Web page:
WCI Communities, which has been in default on covenants for two of its loans since September 2007, has bought itself another month from its creditors while it renegotiates better terms on its senior revolving credit and term loan agreements.
The company now has until Jan. 7, 2008, to reach an agreement on terms that would give the company more financial flexibility, including modifications to some of the fixed charges.
"During the extended waiver timeframe, we expect to finalize discussions regarding the anticipated longer-term amendment that would provide financial flexibility, including modification of the fixed charges coverage covenant, and obtain approval of lenders participating in these facilities," the company's announcement said.
However, there's not 100% certainty that an agreement will be reached. If negotiations fail, the company's solvency will be in question. The seriousness of its credit situation was outlined at the bottom of its third-quarter earnings report released Nov. 8 in advance of its quarterly conference call.
"At this time, it is not certain that we will reach agreement or obtain approval of the anticipated longer-term amendment," the company said in its earnings release. "The amendment will be expensive, and there can be no assurance that we will be able to comply with the amended covenants and other requirements."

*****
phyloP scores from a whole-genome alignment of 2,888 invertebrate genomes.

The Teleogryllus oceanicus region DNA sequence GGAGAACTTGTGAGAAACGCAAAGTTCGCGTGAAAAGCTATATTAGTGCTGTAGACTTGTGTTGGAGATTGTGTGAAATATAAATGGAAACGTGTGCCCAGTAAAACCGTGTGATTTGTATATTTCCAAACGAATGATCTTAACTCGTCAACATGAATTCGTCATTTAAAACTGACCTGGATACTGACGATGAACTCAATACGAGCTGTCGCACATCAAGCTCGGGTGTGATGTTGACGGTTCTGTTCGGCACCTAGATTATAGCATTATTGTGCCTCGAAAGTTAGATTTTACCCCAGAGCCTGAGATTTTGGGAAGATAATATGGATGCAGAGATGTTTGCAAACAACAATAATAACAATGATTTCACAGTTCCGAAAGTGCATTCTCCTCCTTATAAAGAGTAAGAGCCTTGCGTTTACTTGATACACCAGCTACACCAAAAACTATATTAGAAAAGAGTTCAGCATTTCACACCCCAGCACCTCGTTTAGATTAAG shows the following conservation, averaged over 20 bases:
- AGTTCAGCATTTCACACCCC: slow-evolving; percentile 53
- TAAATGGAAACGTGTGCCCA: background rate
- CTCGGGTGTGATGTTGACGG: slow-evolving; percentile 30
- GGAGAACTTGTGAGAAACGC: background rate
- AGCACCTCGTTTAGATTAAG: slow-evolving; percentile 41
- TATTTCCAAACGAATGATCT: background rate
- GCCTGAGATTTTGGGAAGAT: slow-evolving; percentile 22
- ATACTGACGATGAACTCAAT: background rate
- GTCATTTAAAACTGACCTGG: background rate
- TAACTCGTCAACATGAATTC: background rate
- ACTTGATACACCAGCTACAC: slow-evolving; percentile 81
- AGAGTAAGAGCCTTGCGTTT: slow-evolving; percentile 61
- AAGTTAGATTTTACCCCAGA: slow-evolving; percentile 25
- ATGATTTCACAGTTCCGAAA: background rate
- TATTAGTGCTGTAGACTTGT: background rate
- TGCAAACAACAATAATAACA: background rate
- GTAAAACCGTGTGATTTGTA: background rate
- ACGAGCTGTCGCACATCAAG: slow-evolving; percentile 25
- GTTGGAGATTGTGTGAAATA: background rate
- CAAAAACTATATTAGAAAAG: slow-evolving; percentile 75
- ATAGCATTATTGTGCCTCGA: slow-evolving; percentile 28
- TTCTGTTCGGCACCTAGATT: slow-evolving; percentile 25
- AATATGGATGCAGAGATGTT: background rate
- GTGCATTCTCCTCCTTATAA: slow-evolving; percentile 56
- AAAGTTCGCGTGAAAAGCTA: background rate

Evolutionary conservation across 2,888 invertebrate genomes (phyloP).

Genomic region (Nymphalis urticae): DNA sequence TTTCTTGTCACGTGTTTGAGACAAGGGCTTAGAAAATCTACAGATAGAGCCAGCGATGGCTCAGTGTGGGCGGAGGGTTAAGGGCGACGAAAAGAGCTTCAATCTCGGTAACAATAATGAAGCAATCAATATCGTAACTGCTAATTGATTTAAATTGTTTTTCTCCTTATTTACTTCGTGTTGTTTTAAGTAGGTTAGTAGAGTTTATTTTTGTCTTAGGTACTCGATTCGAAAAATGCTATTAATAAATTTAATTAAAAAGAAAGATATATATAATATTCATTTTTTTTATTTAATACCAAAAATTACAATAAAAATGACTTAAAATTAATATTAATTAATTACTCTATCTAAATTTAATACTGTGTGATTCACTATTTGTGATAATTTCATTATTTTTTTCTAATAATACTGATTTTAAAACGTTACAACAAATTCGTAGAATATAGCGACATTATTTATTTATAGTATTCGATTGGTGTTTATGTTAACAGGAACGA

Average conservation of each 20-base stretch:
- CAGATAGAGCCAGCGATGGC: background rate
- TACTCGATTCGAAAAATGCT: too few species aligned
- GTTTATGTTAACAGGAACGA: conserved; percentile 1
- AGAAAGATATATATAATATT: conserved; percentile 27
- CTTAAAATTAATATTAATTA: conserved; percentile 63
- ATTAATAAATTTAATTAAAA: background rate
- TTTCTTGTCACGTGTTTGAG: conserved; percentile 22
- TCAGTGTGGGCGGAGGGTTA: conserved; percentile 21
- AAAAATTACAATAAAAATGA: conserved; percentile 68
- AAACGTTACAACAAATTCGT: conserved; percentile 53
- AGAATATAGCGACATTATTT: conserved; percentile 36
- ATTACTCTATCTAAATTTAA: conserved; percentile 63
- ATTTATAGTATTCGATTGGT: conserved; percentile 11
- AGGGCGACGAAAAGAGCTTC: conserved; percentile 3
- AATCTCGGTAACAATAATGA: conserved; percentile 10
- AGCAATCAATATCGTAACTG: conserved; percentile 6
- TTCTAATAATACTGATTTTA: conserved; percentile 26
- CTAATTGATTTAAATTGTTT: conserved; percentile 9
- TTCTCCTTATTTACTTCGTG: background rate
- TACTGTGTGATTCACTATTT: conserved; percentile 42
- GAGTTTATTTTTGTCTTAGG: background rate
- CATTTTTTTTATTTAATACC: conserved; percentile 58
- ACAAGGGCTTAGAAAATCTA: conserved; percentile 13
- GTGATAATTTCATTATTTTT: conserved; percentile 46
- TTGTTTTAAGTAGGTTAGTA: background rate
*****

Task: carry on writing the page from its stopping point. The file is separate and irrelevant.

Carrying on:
If no agreement is reached, the lenders will be able to foreclose on collateral and demand payment of the loans in full. That could unleash a cascade of similar moves by the company's other lenders, leaving the company looking for other sources of cash that might not appear, "which could impair our ability to maintain sufficient working capital," the release warned. "Either situation could have a material adverse affect on the solvency of the company."
WCI has little cash on hand to make up for a loss of credit. At the end of September, it had $7.1 million on hand, compared to $41.9 million at the end of September 2006.
During the company's last conference call, CFO Jim Dietz said he is hopeful that the negotiations will be successful. "We are not that far apart with the banks," he said. "We think we can wrap up the negotiations quickly...If that doesn't turn out to be the case, there are alternatives. Certainly, our new board of directors includes groups that have substantial free cash flow that might become available to us."
Dietz was referring to billionaire financier Carl Icahn who owns a large share of the company and was, along with some of his representatives, recently elected to the company's board.